– Indy
    Feb 24, 2014 at 5:25

Personally, I would bite the $100/year to buy an SSL cert--it's not that much, and if you're concerned at all about security, it's well worth it. If someone sniffs a password and gains access to your site, they can use that to find other exploits, leading to larger compromises: things like possible sql injection to get other users passwords/hashes, email accounts, etc.

If you absolutely will not do this, then use a predictable value to salt with, like a timestamp. This way the hash is only valid for a short time, and sniffing it would not give permanent access.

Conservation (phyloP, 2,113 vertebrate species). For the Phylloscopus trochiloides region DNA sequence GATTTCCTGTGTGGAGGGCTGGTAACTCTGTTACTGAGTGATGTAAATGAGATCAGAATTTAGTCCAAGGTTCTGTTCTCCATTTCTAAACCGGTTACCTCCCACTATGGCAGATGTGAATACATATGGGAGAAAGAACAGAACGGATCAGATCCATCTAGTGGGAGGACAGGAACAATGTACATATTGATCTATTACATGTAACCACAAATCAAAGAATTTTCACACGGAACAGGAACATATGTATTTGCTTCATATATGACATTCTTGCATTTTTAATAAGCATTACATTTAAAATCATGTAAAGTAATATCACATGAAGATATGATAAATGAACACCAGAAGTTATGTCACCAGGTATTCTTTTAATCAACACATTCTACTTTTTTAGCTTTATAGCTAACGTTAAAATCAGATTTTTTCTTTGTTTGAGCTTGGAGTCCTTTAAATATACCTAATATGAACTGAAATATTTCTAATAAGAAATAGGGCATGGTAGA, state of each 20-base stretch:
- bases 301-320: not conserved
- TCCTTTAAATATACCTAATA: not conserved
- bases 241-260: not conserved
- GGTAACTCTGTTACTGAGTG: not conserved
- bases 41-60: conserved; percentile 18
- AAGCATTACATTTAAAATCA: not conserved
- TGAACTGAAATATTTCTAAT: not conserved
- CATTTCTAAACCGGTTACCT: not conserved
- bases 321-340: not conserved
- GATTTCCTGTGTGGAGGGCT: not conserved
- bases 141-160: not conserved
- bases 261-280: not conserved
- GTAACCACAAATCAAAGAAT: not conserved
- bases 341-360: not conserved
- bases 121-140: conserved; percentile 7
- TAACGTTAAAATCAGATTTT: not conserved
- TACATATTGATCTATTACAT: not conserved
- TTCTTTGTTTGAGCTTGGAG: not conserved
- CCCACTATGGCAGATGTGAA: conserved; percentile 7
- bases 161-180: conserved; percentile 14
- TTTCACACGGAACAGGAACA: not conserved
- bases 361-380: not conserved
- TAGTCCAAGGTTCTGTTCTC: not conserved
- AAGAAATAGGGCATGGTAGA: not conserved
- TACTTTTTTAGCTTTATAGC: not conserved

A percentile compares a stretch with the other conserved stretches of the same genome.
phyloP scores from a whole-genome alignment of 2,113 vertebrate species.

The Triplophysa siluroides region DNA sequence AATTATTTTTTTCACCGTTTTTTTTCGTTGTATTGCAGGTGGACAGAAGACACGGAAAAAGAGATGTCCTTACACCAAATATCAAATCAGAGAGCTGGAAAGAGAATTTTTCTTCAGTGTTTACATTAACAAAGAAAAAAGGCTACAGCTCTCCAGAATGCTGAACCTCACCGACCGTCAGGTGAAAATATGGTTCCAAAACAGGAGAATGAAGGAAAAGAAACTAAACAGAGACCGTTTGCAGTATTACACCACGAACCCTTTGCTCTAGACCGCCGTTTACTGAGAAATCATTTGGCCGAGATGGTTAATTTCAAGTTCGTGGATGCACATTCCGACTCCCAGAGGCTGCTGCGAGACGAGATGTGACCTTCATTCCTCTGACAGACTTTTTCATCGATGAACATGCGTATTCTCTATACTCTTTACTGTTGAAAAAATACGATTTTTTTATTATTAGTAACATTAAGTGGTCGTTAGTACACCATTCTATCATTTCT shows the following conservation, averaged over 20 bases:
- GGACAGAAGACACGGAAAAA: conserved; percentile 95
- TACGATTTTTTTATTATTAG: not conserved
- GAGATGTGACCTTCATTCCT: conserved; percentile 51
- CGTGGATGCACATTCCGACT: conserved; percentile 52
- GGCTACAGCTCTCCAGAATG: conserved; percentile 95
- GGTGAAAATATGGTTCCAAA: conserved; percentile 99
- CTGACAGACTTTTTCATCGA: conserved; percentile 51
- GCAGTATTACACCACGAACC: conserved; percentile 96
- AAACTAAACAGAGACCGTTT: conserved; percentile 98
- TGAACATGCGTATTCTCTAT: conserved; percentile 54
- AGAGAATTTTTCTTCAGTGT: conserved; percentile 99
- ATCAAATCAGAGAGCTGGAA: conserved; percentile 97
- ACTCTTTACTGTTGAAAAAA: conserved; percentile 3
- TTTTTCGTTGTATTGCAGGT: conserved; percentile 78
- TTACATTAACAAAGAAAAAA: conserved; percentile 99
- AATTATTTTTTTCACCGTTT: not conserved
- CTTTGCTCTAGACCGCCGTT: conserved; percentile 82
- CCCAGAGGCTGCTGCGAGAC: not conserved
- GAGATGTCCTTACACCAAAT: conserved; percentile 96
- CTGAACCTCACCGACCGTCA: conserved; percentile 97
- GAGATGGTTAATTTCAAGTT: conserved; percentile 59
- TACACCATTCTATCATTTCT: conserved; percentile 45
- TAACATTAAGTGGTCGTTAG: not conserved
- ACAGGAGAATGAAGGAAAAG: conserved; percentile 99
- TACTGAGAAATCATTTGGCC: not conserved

<script type="text/javascript">
var timestamp = new Date().valueOf();
var hash = sha256(sha256(userpass)+salt+timestamp);

Send both the hash and the timestamp back to the server for comparison (php example):

if ($_POST['timestamp'] / 1000 - ts() > 60) {
    //throw error or exit, password was hashed more than a minute ago
if (sha256($userHashFromDatabase.$salt.$_POST['timestamp'] ==
    $_POST['hash']) {
    // Login successful -- do stuff
} else { 
    // login failed
  • You can get SSL certificates for cheaper than $100/year signed by a certificate authority; e.g., free from startssl.com if you don't need any fancy features. Also, md5 is broken for these purposes (even if a collision in the form of a time stamp may be difficult to force); at the very least use sha-2 (e.g., sha256).
    – dr jimbob
    Aug 28, 2012 at 18:18
  • Good point--I changed the hash in the example
    – Bryan Agee
    Aug 28, 2012 at 18:58
  • 1